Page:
This is my second Tom O’Neill story from North-West Romances. the first was the novella “Mountie on the prod” which I thought formulaic but an okay read.

“Ghost River” opens with the village along the Powistic River in Chippewayan country being attacked by a weird spirit bear, a massive grizzly that makes a strange yip-yip-yip sound. The natives cower inside their largest log cabin. Only a young boy named Tanissi is brave enough to look at the creature. It attacks him through the window.

After the monster leaves the chief decides someone must brave the river to get to the redcoats — the Mounties– to take care of the bear. Tanissi is “voluntold” because he dared to look at the beast. The boy scampers into a canoe and paddles frantically away. As he leaves, a white man and his half-breed partner watch him go. The white man knows he is headed for the RCMP fort. He laughs because he’d like a chance to square things with Sgt. Carnes, the fort’s leader.

Carnes is busy writing a report for HQ. When the huskies begin barking he sends his underling, Constable Burke to investigate. Burke returns with Tanissi and his fantastic tale of a spirit bear.

The two Mounties take to their canoe along with the boy. On the way to the village, they encounter Vance and Tarneau, the two plotters. Taking away their guns, the policemen tell them to leave the Chippeway country by the next day. The Mounties know the two men from previous scams in which they tried to scare natives from their rich fur trapping areas.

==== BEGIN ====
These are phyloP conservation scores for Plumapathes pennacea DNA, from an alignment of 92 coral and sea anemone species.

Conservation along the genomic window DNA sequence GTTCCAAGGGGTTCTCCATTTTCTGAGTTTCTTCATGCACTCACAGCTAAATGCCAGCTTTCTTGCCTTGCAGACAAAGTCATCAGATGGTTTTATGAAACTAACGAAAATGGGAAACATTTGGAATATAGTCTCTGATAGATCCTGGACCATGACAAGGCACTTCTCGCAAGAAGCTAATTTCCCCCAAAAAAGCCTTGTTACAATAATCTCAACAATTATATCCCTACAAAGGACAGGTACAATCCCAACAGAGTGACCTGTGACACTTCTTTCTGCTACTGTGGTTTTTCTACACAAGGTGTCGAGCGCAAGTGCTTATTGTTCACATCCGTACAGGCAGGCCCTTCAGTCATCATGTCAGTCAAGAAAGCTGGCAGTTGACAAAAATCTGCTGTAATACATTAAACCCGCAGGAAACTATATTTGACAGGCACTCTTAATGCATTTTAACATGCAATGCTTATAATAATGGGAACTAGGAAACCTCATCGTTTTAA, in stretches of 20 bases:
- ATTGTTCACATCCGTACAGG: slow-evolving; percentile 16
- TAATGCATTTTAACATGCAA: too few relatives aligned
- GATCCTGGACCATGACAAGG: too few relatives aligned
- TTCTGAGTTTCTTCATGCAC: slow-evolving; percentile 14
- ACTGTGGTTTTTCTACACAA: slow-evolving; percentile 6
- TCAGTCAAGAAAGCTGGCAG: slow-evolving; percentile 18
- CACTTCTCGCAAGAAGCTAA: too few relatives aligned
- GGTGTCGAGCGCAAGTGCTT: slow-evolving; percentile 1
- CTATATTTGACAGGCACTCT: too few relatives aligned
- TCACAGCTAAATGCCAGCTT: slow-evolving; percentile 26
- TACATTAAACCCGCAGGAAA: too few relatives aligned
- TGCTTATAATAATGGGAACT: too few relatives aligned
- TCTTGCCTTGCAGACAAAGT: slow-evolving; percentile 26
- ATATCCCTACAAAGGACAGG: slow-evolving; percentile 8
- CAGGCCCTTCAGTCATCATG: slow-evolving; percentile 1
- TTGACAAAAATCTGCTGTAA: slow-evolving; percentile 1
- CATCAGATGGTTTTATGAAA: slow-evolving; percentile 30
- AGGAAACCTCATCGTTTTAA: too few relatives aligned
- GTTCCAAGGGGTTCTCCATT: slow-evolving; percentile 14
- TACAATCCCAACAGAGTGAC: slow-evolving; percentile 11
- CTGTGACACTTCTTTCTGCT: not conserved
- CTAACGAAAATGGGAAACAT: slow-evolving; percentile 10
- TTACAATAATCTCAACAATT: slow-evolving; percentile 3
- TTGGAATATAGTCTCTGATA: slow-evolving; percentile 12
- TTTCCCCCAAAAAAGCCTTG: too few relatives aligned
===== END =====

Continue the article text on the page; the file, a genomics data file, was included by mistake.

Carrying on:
Carnes suspects Vance is watching them so they sneak off, hunting the spot North of the village the boy told them about, the lair of the spirit bear. The two men see the monster, track it back to a cave. Using their pistols they fire into the opening. The monster collapsed down dead. Investigating, they find the bear is fake and inside the costume is Vance, shot dead. Carnes keeps the head of the costume to show the villagers as proof. Seeing this, Carnes knows, the Chippewayans will be only too happy to capture Tarneau for them.

This story has many things wrong with it. First off, the RCMP officers’ attitudes are typically racist, treating the natives like children. It is the same attitude you find in other Fiction House Pulps like Jungle Stories. Secondly, the story is poorly structured with the solution coming too soon and too easily. It felt like it could have been a novella with several scenes of the haunting monster in the tradition of false monster stories like The Hound of the Baskervilles. Instead, it is abrupt and the Mounties never really face any challenge. Not Tom O’Neill’s best work.

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